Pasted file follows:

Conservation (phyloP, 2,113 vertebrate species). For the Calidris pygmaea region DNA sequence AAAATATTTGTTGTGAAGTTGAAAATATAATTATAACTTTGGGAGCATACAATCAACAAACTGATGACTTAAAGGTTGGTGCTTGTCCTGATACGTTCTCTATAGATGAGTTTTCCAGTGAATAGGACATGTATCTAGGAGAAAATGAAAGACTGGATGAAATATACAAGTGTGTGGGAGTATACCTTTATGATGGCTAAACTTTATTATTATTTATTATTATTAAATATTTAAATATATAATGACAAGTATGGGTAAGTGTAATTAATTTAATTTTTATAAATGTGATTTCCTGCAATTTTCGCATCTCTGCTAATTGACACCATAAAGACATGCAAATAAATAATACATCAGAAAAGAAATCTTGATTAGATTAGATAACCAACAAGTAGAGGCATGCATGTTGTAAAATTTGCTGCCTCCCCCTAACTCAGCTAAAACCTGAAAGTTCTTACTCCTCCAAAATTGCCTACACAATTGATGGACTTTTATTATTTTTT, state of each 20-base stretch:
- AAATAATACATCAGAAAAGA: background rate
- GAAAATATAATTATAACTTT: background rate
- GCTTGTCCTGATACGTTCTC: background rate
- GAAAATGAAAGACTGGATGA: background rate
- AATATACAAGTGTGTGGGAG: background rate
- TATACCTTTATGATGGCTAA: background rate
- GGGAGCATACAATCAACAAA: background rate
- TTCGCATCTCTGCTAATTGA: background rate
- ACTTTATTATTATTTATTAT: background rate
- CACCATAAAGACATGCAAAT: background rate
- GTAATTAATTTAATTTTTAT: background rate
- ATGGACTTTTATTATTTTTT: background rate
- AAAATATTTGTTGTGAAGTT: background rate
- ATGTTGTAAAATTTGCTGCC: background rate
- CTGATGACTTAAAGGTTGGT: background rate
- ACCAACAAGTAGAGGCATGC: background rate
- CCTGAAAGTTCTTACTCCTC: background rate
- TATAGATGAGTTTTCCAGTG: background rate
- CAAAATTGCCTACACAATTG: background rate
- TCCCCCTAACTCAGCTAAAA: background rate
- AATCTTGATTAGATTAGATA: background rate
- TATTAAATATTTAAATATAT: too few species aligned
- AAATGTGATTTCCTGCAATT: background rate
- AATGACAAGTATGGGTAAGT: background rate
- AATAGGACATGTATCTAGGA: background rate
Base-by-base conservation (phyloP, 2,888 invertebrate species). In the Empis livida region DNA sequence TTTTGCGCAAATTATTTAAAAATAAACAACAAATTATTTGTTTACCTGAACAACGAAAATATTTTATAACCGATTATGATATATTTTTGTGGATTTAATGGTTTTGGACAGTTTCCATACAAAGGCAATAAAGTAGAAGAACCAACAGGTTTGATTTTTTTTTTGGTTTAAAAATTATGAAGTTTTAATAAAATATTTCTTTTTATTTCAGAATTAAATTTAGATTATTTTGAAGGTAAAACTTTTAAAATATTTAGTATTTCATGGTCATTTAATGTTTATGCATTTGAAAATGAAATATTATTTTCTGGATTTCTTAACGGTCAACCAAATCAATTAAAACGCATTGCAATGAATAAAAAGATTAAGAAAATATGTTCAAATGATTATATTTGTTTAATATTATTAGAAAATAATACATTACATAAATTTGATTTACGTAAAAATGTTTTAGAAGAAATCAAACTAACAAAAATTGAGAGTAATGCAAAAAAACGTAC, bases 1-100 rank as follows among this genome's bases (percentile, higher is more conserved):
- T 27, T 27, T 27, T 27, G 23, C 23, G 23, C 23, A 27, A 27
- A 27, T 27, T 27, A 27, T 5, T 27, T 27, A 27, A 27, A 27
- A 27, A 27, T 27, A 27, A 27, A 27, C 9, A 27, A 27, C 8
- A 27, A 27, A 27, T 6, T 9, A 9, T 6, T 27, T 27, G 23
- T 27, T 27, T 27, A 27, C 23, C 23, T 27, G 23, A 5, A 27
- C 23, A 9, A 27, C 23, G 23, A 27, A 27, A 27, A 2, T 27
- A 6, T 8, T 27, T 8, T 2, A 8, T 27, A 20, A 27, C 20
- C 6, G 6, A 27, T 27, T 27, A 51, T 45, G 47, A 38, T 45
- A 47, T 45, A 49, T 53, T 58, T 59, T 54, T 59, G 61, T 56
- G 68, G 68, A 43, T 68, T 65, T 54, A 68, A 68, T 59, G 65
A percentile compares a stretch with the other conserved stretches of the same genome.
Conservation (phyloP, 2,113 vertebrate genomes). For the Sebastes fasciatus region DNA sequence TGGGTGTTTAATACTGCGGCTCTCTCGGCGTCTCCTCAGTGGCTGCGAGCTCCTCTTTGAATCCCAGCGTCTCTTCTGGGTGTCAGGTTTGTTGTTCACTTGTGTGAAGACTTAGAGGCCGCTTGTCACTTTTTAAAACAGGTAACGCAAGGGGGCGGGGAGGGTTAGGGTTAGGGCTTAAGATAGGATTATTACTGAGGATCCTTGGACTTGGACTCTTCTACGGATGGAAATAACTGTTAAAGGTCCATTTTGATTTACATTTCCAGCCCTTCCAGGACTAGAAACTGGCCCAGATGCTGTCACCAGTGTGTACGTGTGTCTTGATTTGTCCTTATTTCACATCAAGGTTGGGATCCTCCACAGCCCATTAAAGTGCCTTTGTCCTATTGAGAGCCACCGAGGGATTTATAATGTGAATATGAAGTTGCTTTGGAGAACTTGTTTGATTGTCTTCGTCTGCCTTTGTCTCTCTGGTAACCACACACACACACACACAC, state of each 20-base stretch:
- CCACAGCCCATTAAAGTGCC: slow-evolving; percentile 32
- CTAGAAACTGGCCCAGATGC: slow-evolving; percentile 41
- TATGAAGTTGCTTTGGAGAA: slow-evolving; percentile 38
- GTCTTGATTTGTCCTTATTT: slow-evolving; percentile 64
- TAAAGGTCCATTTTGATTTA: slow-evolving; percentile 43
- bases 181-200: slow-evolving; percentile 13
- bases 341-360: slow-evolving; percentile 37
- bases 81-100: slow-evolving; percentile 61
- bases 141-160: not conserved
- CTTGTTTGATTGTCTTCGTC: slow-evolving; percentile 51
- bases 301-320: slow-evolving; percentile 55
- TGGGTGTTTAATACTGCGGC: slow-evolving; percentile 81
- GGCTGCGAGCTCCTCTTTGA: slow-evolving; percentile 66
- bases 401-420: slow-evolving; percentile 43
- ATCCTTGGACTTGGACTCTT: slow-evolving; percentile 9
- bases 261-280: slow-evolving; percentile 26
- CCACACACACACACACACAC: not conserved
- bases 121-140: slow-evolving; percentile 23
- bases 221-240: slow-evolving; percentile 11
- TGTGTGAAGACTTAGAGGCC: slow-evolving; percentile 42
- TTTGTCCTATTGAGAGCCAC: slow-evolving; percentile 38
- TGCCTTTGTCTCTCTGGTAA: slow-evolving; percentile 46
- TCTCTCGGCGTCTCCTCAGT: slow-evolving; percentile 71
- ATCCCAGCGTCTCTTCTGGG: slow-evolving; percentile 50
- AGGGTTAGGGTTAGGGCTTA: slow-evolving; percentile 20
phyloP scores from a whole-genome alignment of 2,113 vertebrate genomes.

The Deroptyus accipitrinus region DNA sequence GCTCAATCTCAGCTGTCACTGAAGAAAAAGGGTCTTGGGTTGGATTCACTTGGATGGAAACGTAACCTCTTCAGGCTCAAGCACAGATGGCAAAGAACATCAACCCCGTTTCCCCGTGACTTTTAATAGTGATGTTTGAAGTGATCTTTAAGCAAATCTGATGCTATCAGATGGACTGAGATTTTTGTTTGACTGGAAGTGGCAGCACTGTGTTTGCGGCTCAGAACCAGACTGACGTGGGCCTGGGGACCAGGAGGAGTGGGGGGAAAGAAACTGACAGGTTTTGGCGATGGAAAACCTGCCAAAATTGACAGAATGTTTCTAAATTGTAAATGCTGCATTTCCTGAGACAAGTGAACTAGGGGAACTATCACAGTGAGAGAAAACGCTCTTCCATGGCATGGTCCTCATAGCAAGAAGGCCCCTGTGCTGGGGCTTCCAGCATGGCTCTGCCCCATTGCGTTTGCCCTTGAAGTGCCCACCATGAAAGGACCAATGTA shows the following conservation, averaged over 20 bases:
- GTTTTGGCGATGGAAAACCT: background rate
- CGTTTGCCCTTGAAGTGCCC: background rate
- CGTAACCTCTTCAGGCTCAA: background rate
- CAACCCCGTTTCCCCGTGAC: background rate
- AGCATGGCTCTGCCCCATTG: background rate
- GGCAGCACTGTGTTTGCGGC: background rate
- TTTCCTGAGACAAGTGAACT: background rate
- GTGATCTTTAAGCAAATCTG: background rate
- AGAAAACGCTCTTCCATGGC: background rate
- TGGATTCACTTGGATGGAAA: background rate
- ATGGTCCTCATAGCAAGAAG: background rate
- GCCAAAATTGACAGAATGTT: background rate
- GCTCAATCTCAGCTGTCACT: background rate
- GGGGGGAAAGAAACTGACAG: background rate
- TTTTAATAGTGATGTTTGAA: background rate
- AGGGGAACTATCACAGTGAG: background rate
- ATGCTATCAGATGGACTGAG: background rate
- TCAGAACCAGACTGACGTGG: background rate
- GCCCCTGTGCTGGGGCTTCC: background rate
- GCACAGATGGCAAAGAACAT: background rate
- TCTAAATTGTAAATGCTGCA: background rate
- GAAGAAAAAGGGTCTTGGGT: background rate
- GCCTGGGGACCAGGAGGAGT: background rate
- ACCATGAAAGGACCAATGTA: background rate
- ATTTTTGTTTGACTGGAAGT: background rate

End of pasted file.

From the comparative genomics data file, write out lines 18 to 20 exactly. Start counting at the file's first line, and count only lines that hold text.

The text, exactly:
- CCTGAAAGTTCTTACTCCTC: background rate
- TATAGATGAGTTTTCCAGTG: background rate
- CAAAATTGCCTACACAATTG: background rate